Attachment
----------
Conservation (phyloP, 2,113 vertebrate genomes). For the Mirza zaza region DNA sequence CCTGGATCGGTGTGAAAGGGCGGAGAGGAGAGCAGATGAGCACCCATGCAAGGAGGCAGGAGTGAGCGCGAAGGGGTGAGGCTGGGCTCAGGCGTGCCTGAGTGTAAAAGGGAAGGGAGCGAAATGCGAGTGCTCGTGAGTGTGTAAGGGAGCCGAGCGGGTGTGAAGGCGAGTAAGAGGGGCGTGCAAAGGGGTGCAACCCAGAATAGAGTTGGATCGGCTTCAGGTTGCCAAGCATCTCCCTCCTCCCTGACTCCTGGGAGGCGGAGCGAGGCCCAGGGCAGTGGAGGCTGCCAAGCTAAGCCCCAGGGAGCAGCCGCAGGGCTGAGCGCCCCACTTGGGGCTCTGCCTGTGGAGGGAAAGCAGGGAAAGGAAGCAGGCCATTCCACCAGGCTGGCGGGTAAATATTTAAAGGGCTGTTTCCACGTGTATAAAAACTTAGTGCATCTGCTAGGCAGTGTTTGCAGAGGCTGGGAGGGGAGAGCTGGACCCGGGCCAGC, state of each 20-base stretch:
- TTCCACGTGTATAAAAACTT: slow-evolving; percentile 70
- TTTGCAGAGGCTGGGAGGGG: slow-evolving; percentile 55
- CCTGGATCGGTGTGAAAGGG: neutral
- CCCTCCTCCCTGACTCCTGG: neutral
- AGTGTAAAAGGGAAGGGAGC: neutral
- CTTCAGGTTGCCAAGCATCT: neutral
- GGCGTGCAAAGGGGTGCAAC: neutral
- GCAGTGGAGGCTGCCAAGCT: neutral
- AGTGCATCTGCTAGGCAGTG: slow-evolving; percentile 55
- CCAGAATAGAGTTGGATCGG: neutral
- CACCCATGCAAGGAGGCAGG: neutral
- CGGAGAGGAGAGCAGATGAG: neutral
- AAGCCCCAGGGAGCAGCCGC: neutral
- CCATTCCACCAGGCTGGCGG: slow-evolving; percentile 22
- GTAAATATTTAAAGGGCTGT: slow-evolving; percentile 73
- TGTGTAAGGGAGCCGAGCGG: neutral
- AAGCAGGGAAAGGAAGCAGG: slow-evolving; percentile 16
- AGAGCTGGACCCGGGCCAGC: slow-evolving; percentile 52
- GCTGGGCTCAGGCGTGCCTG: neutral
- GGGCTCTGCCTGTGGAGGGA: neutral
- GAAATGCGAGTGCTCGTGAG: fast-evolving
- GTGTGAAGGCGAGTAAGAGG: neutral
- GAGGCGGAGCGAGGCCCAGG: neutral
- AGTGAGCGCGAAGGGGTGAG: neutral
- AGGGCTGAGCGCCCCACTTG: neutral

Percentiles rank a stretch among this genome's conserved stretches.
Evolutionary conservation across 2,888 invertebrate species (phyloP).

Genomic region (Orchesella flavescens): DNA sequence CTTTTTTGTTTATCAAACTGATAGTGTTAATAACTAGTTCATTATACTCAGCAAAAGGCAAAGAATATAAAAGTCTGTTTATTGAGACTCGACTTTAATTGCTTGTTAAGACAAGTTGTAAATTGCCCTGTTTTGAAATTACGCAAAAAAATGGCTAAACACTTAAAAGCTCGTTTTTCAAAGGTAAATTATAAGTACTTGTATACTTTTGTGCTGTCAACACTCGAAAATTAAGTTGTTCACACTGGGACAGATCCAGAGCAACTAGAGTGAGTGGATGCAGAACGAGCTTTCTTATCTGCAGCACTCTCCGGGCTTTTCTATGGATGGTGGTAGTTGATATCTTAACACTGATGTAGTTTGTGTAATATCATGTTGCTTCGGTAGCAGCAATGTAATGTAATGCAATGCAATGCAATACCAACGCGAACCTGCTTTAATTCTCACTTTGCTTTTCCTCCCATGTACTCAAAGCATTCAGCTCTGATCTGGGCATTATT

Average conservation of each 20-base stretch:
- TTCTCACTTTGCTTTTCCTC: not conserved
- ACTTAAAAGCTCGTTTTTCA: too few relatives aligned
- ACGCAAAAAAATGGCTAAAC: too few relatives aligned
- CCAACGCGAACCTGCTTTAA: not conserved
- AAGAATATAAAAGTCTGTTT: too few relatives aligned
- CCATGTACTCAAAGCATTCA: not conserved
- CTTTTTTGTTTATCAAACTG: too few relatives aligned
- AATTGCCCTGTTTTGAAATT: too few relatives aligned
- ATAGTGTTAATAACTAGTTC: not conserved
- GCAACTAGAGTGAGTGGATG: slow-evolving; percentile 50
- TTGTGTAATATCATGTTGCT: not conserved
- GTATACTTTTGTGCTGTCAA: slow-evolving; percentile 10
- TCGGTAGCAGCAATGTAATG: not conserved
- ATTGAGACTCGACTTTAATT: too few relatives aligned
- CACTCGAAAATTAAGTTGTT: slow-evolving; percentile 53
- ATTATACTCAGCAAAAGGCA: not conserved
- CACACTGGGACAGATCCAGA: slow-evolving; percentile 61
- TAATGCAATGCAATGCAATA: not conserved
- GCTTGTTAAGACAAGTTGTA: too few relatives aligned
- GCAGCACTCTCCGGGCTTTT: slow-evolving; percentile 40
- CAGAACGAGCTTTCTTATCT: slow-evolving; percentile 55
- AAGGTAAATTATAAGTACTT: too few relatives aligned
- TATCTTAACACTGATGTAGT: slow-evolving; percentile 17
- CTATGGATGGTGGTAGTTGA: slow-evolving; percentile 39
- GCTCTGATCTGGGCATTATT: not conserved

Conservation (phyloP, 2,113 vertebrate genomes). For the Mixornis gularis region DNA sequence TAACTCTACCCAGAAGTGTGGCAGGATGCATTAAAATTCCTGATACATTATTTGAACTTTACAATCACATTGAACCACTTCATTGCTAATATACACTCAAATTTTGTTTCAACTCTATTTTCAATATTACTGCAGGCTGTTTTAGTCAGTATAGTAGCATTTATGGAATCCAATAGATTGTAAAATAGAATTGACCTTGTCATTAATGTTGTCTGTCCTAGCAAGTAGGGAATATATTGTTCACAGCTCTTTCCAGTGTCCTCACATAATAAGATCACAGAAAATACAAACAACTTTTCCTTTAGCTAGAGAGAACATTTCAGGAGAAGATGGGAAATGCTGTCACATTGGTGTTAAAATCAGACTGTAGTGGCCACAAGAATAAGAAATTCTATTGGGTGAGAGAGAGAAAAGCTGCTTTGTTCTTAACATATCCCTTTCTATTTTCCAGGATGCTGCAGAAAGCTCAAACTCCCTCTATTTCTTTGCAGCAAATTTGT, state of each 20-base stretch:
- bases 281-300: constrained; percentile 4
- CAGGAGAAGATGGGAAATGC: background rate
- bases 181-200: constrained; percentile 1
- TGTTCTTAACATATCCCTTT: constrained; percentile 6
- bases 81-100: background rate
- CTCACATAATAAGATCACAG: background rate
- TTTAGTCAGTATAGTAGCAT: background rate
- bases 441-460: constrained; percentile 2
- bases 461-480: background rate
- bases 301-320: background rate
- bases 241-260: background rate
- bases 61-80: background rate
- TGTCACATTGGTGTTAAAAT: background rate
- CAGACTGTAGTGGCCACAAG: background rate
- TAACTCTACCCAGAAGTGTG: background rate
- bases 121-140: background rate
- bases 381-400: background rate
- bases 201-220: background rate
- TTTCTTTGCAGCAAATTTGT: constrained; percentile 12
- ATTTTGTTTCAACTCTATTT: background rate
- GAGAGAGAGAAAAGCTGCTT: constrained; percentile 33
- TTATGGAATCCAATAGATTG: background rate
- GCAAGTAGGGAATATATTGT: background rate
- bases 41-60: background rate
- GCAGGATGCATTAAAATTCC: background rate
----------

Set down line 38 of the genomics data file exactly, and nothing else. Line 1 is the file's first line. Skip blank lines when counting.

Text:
- AATTGCCCTGTTTTGAAATT: too few relatives aligned